1961 Monaco Grand Prix
Stirling Moss put in one of his finest performances to guide his privately-entered Rob Walker Lotus 18 to victory ahead of the might of the Ferrari team, whose 156 ‘sharknose’ was not only the best-prepared car for the new 1.5-litre regulations of 1961, but also easily the most powerful. That counted for little around Monaco, however, and Moss – famously driving with the side panels of his car removed to help him keep cool – passed Richie Ginther early on, maintaining a gap of a few seconds to the Ferraris for much of the 100-lap, almost three-hour-long race. Ginther crossed the line 3.6 seconds behind Moss at the finish, while Phil Hill had dropped back to a slightly distant third.
1972 Monaco Grand Prix
In one of the most surprising results in F1 history, Jean-Pierre Beltoise took his sole F1 victory in soaking wet conditions. Beltoise was a solid driver who’d achieved some good results in the past for Matra, but by this point in his career he was driving for BRM – a team on the decline and with a car that was best suited to fast circuits – thanks to its V12 engine – not tight and twisty stuff like Monaco.
Starting fourth on the grid, Beltoise took the lead at the start and simply rocketed off into an unassailable lead, lapping almost the entire field. Even more amazingly, the one car he didn’t lap was second-placed Jacky Ickx, a guy with a massive reputation as a rain master. Ickx also lapped pretty much everybody, but even he had no answer for an inspired Beltoise and was some 40 seconds behind at the flag. Emerson Fittipaldi was third and Jackie Stewart fourth as BRM celebrated what would be the team’s 17th and last win.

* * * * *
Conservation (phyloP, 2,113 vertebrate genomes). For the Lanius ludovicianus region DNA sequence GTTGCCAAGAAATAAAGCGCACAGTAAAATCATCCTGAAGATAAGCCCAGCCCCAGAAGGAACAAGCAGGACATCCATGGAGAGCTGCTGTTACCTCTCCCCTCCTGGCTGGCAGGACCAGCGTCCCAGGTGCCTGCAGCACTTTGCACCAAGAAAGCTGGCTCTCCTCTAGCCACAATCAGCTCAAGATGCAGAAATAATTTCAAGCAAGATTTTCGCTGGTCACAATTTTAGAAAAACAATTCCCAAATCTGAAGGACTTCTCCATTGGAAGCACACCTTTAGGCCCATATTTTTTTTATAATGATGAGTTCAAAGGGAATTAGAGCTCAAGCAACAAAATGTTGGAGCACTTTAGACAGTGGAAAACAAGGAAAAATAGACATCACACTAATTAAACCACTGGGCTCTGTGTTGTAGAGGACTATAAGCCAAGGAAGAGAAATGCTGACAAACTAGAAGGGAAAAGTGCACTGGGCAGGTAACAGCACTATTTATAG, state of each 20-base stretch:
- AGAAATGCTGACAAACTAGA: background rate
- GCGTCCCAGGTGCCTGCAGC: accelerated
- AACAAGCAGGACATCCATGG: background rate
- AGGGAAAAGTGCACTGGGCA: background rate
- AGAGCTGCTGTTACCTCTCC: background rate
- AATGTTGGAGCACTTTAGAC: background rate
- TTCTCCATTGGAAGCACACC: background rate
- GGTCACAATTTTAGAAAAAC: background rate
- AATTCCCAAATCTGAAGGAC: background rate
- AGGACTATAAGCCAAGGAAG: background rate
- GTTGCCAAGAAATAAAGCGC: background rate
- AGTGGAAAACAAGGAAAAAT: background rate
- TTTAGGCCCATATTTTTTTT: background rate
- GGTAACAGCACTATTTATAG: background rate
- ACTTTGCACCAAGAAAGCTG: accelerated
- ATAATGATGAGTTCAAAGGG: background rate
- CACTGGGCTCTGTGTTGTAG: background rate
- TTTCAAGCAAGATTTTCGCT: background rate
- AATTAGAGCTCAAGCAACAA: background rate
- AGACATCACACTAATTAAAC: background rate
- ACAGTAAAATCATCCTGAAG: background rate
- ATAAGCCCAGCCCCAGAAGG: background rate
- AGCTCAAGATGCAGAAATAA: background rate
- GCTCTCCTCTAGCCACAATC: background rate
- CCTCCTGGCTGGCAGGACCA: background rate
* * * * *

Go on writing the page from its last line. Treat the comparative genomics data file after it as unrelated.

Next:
1995 Spanish Grand Prix
Michael Schumacher led home Johnny Herbert (who took his first F1 podium) for a Benetton one-two after Damon Hill hit gearbox trouble on the last lap, dropping from second to fourth. That promoted Gerhard Berger to third and surprisingly gave Ferrari the lead in the constructor’s championship, despite having not won any of the first four races of the season.
2006 Spanish Grand Prix
Fernando Alonso sent a packed Spanish crowd wild when he dominated the race to take his first victory on home soil. Michael Schumacher finished a distant second as Giancarlo Fisichella made it two Renaults on the podium.
2017 Spanish Grand Prix
A surprisingly entertaining race which saw plenty of overtaking up at the front as Sebastian Vettel did battle with the two Mercedes drivers. After pulling off a superb move on Valtteri Bottas, Vettel had to defend from Lewis Hamilton after making his final pit stop, which he just about managed after a bit of wheel-banging. Hamilton regrouped and completed the pass a few laps later (appropriately on lap 44) and went on to win ahead of Vettel, with Daniel Ricciardo grabbing third.